Today, the Western Climate Initiative (WCI) released a draft of recommendations for a market-based system to reduce global warming pollution. In August, the WCI will accept public feedback based before making final recommendations in September.
The draft statement can be found here:
A well designed cap and trade system can effectively reduce the pollution that causes global warming, boost the Northwest’s growing clean energy economy, and reduce our dependence on fossil fuels – which is the only sure way to stabilize rising energy costs. The WCI can do all these things in a fair and efficient way that benefits everyone by 1) including transportation emissions, which are the biggest source of global warming pollution in the West; 2) calling for a maximum percentage of auctioned pollution permits which will protect consumers and reduce huge windfall profits for polluters; 3) and ensuring that revenue from the system benefits the public – especially low-income communities.
Here is an overview of the WCI draft proposal released today and some key opportunities for the WCI leadership to increase the effectiveness and fairness of the plan in its final draft:
Transportation emissions included, but delayed
- Transportation fuels – the region’s largest source of carbon pollution – will be delayed until 2015, the second “compliance period.”
- There is some language throughout that opens the door for states or provinces to avoid capping transportation fuels through “comparable fiscal measures,” such as carbon taxes. However, consistency and comprehensiveness are key to the program’s success. A legal cap on carbon is important because it makes certain we meet our climate targets.
- In order to achieve a real cap on carbon pollution, it must cover all major sources of emissions. For more analysis on the importance of transportation emissions, please see: Transportation in a Cap and Trade System.
Auctioning is in limbo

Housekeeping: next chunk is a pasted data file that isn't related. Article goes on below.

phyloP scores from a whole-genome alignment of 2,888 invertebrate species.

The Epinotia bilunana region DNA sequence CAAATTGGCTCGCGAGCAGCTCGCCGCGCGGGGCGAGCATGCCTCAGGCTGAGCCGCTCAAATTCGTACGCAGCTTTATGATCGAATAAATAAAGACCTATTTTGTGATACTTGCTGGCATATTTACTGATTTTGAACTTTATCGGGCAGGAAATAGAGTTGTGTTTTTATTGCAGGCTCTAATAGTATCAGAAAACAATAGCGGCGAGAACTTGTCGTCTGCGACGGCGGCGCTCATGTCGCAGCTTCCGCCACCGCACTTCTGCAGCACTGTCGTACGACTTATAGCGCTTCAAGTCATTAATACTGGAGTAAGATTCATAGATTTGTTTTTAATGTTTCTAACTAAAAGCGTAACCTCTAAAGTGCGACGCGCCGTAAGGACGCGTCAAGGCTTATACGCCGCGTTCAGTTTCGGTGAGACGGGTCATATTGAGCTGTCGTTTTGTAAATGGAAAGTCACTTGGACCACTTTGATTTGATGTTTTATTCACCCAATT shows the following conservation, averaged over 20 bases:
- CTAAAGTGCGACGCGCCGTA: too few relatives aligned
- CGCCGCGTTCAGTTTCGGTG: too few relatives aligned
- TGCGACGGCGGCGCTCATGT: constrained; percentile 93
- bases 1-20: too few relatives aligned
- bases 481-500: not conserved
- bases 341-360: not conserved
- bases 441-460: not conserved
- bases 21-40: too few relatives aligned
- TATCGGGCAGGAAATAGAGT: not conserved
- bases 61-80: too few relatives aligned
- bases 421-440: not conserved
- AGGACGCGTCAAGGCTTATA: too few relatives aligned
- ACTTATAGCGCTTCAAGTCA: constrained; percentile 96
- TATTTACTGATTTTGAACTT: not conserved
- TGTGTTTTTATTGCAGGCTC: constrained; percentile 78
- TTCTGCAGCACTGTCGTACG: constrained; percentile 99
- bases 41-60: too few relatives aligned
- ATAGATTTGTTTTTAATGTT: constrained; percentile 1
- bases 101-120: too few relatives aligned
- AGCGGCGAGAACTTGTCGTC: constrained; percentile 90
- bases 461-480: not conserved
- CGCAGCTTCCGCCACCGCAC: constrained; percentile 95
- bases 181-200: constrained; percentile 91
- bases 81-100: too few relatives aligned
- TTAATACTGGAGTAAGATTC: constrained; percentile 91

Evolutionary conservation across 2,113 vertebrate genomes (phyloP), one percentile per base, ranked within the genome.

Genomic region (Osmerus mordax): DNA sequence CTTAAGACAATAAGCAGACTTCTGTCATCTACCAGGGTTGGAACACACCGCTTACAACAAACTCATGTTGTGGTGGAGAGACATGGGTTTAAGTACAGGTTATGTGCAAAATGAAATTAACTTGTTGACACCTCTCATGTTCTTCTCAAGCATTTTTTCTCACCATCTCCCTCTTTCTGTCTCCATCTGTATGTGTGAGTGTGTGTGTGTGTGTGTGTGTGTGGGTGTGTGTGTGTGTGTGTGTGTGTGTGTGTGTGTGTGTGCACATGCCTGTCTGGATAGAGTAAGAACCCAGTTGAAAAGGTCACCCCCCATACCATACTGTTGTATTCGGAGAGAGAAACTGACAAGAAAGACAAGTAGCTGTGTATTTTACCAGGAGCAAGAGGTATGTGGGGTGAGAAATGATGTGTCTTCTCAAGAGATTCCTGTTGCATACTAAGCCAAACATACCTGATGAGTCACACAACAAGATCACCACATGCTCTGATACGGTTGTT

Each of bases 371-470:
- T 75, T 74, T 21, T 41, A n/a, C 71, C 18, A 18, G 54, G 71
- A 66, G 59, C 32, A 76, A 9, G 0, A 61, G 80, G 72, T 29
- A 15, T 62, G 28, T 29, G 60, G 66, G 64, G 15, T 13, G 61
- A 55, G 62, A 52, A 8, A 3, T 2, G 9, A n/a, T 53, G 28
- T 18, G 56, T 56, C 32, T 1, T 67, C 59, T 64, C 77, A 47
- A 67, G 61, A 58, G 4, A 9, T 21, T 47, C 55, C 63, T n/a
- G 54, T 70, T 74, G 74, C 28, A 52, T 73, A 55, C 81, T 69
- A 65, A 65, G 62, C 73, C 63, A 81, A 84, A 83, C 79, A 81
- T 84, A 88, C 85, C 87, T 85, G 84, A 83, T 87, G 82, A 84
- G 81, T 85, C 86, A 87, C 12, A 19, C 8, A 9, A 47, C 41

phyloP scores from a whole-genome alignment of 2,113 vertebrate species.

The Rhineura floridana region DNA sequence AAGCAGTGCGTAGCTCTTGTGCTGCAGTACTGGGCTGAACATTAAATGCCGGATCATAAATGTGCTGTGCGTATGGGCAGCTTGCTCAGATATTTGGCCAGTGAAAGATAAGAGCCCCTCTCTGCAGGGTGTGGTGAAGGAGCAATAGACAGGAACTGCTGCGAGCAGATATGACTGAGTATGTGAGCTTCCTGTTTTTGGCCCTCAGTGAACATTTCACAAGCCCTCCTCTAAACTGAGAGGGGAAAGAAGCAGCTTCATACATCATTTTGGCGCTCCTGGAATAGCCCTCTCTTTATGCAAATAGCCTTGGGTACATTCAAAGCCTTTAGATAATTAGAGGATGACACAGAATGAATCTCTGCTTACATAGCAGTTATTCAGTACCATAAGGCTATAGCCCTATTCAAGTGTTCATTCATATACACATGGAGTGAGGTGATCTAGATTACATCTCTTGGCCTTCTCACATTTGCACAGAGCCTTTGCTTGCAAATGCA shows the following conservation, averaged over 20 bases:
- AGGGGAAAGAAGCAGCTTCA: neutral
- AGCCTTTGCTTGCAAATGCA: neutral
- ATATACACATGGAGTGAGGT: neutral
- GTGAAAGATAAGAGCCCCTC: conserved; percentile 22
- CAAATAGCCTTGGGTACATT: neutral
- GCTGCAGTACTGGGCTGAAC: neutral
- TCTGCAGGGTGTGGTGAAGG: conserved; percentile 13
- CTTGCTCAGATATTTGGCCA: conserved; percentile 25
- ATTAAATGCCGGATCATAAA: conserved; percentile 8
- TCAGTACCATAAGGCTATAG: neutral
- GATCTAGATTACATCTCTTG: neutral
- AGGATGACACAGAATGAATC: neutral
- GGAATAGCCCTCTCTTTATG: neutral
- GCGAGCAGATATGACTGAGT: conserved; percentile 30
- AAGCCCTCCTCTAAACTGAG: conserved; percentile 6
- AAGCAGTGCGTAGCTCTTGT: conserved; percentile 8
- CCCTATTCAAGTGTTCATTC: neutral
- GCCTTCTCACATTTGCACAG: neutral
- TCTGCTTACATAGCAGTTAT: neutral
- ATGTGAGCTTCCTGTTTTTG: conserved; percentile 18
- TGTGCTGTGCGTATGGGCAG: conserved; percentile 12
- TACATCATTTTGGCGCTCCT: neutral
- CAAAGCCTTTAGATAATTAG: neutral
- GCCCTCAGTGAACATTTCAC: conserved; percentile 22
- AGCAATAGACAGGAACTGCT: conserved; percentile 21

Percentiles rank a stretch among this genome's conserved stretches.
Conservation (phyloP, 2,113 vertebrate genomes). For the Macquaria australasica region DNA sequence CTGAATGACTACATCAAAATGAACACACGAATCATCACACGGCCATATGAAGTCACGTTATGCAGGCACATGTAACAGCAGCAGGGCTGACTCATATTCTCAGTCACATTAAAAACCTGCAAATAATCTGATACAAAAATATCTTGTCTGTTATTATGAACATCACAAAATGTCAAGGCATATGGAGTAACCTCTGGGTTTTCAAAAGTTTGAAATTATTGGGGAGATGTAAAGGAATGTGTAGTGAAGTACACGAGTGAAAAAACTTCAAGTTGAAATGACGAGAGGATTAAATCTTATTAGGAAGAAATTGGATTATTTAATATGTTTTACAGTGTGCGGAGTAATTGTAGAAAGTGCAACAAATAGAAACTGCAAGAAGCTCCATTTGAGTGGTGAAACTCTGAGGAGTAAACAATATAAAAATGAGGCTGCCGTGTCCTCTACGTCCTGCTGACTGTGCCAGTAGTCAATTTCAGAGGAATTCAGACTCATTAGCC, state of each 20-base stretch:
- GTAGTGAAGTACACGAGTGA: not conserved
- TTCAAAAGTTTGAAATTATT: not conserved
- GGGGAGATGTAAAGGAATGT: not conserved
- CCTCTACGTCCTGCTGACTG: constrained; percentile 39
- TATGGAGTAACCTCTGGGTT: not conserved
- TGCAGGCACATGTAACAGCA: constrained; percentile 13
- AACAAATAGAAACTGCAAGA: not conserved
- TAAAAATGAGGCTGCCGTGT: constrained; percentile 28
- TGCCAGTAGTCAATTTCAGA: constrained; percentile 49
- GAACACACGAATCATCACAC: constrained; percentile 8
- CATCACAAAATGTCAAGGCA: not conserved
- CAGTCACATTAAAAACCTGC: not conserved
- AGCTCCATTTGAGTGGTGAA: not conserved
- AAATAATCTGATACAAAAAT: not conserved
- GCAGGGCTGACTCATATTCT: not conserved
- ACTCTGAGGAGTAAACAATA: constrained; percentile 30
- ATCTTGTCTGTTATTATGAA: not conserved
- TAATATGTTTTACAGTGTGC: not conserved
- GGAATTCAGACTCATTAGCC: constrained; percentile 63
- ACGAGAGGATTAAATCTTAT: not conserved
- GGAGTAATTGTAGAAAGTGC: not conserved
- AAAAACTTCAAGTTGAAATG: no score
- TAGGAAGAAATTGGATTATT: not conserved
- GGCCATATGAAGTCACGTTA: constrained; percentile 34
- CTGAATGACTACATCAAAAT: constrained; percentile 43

In past communications, the WCI has said that states and provinces will be required to auction a minimum percentage of between 25 and 75 percent of their allowances. Today’s draft says that the minimum number of auctioned permits is still under discussion. The value of allowances is designated to be used for public interest goals like investments in alternative energy technology, so fewer auctioned permits equates to fewer public benefits—while the costs to consumers remain the same.
Giving away pollution permits for free usually means windfall profits for polluters at the expense of consumers. Auctioning 100% of the pollution permits is most fair because it puts everyone on an equal footing. For more analysis on the importance of auctioning pollution permits, please see: Cap and Trade and Consumer Fairness.
Overconfidence in offsets
WCI is considering allowing offsets in the amount of 10 percent of the any regulated firm’s allowances. They say: “not greater than 10 percent of an individual entity’s or facility’s compliance obligation.” (section 9.2). Since WCI is shooting for a 20 percent reduction, allowing a firm to submit offsets to cover 10 percent of its total emissions is tantamount to allowing offsets to cover half of all the reductions. (For more analysis on offsets, please contact Jessica Coven, Policy Specialist, Climate Solutions, climatesolutions.org).
For frequently asked questions about cap and trade, visit Cap and Trade for the West: FAQs.
Find more resources on climate policy on Sightline’s website: http://www.sightline.org/category/climate-energy